Image: Prospero Pictures
Maps To The Stars begins as films set in the bedazzling world of Hollywood often do: an out-of-towner arrives, takes in the atmosphere and takes a deep breath as the camera gazes over shots of palm trees and sunshine. It is easy to see why so many directors and actors fall in love with this place, but for director David Cronenberg, the bright lights and sunshine of Hollywood are a place of disgusting narcissism, youth worship, and disturbing incestuous overtones.
It’s a mixture of character study and surreal ghost story, following a set of intertwining lives in Tinseltown: Mia Wasikowska plays a troubled young burn victim, trying to make her way in Hollywood using her limited contacts, alongside Robert Pattinson (in his second Cronenberg collaboration) playing a part time limo driver/write/actor, struggling to find time for his artistic pursuits.
There’s a disgusting, odious child actor (Evan Bird), fresh off a stint in rehab, and his opportunistic life-guru father (John Cusack), but the plaudits go to Julianne Moore for her visceral performance as Havana Segrand, a narcissistic, pathetic actress obsessed with (and haunted by) her mother, trying desperately to play her mother’s role in a remake of one of her films. It’s a towering performance by an actress who has once again proven that she is right up there among the elite performers today.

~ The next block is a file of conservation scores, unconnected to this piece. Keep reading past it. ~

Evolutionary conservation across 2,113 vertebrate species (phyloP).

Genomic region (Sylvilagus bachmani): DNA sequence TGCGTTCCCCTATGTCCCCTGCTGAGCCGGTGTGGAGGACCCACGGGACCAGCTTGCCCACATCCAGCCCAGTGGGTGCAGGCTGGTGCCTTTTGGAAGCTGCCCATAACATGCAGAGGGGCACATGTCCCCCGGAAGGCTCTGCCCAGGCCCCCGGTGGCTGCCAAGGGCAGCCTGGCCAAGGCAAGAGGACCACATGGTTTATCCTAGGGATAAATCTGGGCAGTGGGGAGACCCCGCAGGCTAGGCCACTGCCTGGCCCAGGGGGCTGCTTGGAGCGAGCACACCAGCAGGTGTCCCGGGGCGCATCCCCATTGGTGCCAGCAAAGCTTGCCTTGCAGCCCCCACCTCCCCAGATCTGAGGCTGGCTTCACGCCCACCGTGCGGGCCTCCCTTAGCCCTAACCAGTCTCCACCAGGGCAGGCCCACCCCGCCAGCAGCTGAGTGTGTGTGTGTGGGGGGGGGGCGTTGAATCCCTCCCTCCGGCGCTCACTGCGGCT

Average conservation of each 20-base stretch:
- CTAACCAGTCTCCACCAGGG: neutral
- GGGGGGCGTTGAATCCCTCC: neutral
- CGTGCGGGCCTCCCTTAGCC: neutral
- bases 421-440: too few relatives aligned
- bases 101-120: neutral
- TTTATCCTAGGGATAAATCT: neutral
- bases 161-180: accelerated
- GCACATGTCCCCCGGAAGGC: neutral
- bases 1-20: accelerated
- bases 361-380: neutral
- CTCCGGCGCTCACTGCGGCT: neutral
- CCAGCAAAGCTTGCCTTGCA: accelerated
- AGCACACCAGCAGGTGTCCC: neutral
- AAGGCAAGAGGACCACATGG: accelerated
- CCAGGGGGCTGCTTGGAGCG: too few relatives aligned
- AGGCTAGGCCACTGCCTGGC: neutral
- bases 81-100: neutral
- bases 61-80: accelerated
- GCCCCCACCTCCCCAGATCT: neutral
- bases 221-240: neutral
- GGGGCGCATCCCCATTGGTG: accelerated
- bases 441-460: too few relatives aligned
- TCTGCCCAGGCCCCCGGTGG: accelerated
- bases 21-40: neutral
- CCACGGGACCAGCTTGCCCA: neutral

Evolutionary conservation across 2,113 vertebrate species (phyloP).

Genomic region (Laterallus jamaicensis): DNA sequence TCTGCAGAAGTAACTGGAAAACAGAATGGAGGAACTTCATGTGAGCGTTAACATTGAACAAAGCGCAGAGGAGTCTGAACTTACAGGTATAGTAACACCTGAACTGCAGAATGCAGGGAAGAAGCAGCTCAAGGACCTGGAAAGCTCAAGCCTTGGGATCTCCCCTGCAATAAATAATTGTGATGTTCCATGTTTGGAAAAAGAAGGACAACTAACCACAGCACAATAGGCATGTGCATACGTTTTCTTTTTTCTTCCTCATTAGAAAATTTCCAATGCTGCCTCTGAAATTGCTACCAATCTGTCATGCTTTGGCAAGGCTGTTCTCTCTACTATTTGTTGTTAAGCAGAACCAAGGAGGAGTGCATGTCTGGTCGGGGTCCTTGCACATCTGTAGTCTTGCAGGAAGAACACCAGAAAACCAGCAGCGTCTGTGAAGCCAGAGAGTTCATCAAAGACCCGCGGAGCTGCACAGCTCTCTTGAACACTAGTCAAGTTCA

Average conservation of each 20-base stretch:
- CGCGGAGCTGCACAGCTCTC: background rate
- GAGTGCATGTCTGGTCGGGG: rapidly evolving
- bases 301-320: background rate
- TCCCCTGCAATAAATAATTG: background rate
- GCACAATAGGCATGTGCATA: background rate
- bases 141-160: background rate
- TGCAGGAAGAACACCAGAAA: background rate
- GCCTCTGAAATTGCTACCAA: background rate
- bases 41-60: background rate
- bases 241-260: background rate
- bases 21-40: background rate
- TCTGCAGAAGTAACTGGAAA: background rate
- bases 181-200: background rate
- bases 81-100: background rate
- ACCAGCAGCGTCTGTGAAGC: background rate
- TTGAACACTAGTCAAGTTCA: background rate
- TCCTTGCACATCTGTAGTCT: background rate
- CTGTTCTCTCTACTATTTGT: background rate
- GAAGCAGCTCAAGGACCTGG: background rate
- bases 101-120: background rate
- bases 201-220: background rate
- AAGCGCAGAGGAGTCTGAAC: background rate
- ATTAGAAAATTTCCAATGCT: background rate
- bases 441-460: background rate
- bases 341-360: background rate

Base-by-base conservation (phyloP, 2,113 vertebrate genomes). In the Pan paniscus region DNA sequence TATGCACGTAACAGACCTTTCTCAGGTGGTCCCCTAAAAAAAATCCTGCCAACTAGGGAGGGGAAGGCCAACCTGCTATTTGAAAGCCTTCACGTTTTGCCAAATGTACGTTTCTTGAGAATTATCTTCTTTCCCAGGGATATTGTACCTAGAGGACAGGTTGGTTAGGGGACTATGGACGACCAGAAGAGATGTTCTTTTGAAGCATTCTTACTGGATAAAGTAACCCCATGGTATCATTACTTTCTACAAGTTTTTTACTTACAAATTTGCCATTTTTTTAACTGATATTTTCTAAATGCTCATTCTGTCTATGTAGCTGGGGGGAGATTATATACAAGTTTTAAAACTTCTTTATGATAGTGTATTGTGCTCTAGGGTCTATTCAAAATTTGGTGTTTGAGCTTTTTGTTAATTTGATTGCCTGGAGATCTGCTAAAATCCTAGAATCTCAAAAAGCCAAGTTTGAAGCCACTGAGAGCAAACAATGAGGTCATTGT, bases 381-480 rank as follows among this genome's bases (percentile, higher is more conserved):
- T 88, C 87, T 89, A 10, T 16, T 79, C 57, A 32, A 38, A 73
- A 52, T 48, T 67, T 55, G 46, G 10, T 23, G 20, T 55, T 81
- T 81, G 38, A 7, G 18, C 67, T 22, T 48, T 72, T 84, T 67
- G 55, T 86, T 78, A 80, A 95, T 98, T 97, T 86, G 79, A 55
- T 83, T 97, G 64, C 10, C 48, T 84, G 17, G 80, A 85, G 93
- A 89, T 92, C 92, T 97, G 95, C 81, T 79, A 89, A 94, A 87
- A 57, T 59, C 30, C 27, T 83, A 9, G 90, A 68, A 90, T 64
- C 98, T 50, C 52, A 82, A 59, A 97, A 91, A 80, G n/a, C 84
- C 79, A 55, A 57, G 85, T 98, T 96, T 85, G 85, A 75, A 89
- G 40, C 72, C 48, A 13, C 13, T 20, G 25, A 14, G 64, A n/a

The characters are detestable and the story is grisly and disturbing, but it all combines to make Maps to the Stars one of this year’s more intriguing and ambitious films. It explores the seedy underbelly of Hollywood more explicitly and sordidly than any other film like it, and while the middle third lags just a bit, if you allow yourself to be taken in to the crazy world of Cronenberg’s Hollywood, you’ll be justly rewarded.